VansAirForceForums  
Home > VansAirForceForums

- POSTING RULES
- Donate yearly (please).
- Advertise in here!

- Today's Posts | Insert Pics


Go Back   VAF Forums > Model Specific > RV-10
Register FAQ Members List Calendar Search Today's Posts Mark Forums Read

Reply
 
Thread Tools Search this Thread Display Modes
  #21  
Old 01-14-2019, 03:35 PM
rocketbob's Avatar
rocketbob rocketbob is offline
 
Join Date: Jun 2006
Location: 8I3
Posts: 3,154
Default

Quote:
Originally Posted by rvbuilder2002 View Post
Personal conversations with engineers and regional reps from Lycoming.
Based on what I have been told, I do not use Aeroshell multi weight in our fleet of airplanes.
I agree. I am not a fan of Aeroshell. I don't know of any other oils, aircraft or otherwise, that will varnish an engine like Aeroshell does.
__________________
Bob Japundza CFI A&PIA
N55BC RV-6 borrowed, flying
N678X F1 Rocket, under const.
N244BJ RV-6 "victim of SNF tornado" 1200+ hrs, rebuilding
N8155F C150 flying
N7925P PA-24-250 Comanche, restoring
Not a thing I own is stock.
Reply With Quote
  #22  
Old 01-14-2019, 03:44 PM
rv8ch rv8ch is offline
 
Join Date: Feb 2005
Location: LSGG
Posts: 2,429
Default break-in process

Quote:
Originally Posted by rocketbob View Post
...
Contrary to popular belief cylinders break in seconds and minutes, not hours of "running hard".

Overhaul an engine and put your ear on a cylinder while pulling the prop thru, then run it once. Big difference how it sounds.

Keep initial runs short and under 300 CHT. Let it cool completely before a subsequent run. I've never had an engine use oil after an overhaul doing breakins this way.
Can you give more details about your break-in process? If I understand you correctly, it sounds like it could easily be done on the ground.
__________________
Mickey Coggins
http://rv8.ch
Reply With Quote
  #23  
Old 01-14-2019, 06:09 PM
sglynn's Avatar
sglynn sglynn is offline
 
Join Date: Mar 2008
Location: Anacortes, WA
Posts: 695
Default re-use oil

Is it okay to catch and reuse the oil after the 5 minute ground test? I see Lycoming suggest full power ground test for 10 seconds. Then check the screen or filter. Pulling screen or filter will drain out most of the oil. Can I catch and re-use the oil or throw it away? Seems ashame to throw away 8 quarts of oil after a 5 minute ground test.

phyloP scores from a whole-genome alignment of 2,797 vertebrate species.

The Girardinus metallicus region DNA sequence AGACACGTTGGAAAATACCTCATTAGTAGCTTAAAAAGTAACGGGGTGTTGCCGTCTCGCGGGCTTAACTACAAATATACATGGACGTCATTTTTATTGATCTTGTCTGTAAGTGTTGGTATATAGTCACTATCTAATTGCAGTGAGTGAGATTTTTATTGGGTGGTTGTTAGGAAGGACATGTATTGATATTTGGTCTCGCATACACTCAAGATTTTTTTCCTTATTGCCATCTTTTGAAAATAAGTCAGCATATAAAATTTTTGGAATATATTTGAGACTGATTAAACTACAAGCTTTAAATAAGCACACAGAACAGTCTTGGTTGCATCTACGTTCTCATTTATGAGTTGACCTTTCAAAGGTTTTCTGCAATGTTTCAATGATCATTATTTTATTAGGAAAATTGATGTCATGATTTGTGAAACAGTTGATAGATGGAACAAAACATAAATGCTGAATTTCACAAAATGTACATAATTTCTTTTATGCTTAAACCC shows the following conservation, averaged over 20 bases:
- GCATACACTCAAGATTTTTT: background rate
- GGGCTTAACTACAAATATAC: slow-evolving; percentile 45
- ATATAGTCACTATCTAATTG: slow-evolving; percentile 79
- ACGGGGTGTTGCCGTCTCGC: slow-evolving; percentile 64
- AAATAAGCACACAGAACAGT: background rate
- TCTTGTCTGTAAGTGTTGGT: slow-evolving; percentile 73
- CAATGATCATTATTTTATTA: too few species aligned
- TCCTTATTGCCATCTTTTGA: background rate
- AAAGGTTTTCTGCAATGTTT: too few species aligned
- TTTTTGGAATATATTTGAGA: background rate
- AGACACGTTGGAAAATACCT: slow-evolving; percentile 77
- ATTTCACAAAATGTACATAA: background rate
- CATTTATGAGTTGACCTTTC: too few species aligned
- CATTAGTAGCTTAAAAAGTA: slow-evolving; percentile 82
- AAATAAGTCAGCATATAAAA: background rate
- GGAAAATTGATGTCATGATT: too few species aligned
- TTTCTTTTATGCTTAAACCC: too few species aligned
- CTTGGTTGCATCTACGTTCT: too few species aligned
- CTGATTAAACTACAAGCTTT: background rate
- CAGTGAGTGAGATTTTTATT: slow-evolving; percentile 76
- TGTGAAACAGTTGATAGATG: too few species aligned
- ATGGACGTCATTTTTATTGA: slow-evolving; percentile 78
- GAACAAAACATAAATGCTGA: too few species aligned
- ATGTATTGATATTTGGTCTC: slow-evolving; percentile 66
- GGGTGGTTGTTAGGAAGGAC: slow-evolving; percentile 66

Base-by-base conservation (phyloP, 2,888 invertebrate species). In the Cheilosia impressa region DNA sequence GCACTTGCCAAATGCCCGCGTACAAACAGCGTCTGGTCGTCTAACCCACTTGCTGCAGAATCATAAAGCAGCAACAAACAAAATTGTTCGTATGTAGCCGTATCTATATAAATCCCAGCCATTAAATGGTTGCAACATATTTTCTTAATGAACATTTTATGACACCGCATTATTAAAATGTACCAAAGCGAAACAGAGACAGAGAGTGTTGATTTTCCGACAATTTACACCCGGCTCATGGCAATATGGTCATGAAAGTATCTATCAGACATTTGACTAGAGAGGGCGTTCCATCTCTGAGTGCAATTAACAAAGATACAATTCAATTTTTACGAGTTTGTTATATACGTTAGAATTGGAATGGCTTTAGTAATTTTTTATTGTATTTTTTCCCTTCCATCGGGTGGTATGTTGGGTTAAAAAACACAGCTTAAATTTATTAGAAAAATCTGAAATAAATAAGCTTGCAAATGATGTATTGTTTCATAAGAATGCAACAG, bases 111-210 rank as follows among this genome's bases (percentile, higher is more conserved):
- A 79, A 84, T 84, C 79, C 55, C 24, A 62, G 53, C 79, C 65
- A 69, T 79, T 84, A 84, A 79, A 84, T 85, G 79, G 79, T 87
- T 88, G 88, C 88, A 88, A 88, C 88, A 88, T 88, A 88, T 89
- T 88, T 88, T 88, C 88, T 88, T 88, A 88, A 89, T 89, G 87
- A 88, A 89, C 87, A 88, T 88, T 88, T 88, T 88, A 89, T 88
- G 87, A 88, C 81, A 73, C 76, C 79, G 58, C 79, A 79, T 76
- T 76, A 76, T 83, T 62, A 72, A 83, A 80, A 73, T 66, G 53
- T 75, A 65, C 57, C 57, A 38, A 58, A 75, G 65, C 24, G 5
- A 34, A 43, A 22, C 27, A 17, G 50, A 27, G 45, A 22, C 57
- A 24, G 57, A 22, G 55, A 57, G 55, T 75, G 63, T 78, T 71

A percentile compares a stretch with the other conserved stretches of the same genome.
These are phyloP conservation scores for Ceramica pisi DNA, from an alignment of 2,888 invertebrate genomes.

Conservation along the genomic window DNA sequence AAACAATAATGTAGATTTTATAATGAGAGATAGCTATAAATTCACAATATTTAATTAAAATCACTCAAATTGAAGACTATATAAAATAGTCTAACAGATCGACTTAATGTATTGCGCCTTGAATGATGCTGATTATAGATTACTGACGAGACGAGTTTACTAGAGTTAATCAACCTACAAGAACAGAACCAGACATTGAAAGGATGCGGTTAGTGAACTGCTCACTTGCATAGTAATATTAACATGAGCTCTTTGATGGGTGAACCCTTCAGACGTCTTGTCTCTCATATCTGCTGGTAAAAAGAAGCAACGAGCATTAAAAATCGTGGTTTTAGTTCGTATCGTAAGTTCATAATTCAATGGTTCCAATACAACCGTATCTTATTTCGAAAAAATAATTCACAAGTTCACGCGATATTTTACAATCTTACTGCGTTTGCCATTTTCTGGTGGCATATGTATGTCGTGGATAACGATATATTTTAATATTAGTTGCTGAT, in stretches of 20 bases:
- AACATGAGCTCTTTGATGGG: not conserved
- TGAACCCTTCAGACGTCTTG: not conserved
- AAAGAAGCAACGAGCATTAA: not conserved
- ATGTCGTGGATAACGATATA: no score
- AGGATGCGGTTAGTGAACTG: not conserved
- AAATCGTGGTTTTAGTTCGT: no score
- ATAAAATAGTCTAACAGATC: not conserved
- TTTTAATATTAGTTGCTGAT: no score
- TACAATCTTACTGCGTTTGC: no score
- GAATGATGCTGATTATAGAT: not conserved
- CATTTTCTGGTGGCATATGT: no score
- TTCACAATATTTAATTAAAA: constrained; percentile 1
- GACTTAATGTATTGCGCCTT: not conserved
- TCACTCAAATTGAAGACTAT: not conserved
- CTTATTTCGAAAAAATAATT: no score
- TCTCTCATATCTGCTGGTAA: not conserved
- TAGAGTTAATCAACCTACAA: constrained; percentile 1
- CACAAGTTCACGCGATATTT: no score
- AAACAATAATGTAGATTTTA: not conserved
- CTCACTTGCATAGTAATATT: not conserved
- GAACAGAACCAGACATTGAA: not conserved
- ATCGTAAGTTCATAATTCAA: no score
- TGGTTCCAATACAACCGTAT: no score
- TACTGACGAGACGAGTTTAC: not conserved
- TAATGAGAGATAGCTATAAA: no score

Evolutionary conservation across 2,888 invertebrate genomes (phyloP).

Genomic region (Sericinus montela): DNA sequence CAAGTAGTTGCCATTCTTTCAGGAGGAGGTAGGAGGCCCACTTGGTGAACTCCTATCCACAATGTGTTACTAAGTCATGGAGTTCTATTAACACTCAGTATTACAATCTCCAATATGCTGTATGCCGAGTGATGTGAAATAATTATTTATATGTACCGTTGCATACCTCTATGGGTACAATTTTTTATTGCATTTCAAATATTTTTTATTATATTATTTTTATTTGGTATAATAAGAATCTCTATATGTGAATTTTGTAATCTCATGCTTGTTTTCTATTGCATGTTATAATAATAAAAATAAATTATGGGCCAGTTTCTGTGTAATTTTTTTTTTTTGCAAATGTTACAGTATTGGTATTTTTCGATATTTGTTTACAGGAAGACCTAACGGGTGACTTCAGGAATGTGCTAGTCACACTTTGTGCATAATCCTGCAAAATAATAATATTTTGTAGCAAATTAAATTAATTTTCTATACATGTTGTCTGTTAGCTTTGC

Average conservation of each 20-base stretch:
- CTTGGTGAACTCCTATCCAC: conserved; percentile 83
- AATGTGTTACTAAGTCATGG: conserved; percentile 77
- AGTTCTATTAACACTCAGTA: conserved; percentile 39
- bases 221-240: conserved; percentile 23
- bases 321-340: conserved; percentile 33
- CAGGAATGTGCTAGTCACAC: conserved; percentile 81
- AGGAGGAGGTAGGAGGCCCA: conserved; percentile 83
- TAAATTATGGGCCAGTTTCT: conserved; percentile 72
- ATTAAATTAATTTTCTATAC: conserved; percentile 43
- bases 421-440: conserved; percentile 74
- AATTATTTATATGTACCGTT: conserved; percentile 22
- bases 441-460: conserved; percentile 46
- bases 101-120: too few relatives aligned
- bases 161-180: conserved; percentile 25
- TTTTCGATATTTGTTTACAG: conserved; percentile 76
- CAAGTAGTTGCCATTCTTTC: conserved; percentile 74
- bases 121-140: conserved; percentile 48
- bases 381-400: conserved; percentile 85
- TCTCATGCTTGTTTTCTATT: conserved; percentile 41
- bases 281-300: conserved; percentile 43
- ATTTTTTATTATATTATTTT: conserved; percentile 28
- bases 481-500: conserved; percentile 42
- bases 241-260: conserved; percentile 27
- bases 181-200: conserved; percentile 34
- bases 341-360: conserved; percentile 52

I broke in my O540 a couple years ago but can't remember if we did much ground test. I don't think so. But that was an engine replacement on a production plane. I've completed 2 ground idle test on my 7A and am getting ready for first flight. I'll do one more ground test to full power for 10 seconds per Lycoming. Then check everything including pulling screen to look for metal.
__________________
Steve Lynn
RV-7A
100% Complete
Airworthiness Certification Complete
First Flight in March 2019
Anacortes, WA
www.mykitlog.com/sglynn
Reply With Quote
  #24  
Old 01-14-2019, 08:13 PM
rocketbob's Avatar
rocketbob rocketbob is offline
 
Join Date: Jun 2006
Location: 8I3
Posts: 3,154
Default

Quote:
Originally Posted by rv8ch View Post
Can you give more details about your break-in process? If I understand you correctly, it sounds like it could easily be done on the ground.
What I posted is all it is. Make a couple runs, don't exceed 300 CHT. Simple.
__________________
Bob Japundza CFI A&PIA
N55BC RV-6 borrowed, flying
N678X F1 Rocket, under const.
N244BJ RV-6 "victim of SNF tornado" 1200+ hrs, rebuilding
N8155F C150 flying
N7925P PA-24-250 Comanche, restoring
Not a thing I own is stock.
Reply With Quote
  #25  
Old 01-15-2019, 02:37 PM
Canadian_JOY Canadian_JOY is offline
 
Join Date: Aug 2007
Location: Ontario, Canada
Posts: 1,877
Default

Quote:
Originally Posted by rocketbob View Post
I agree. I am not a fan of Aeroshell. I don't know of any other oils, aircraft or otherwise, that will varnish an engine like Aeroshell does.
I was NOT a believer in this opinion... until I had my first engine (a C85) overhauled. It was all gold-coloured on the inside. If any of you have seen the aluminum foil backing on insulation blankets in airliners from the era when cigarette smoking was allowed, THAT's what my engine looked like. Gold varnish everywhere.

Then the owner of the shop showed me a very similar engine they had torn apart immediately before mine. Clean, shiny metal inside, looked almost like brand new. That engine was an O-200 from a C150 used as a trainer - it had gone well beyond TBO. The oil used was Phillips XC 20-W-50.

I simply couldn't believe the difference between an engine that ran AeroShell and an engine that ran Phillips. I now use Phillips exclusively.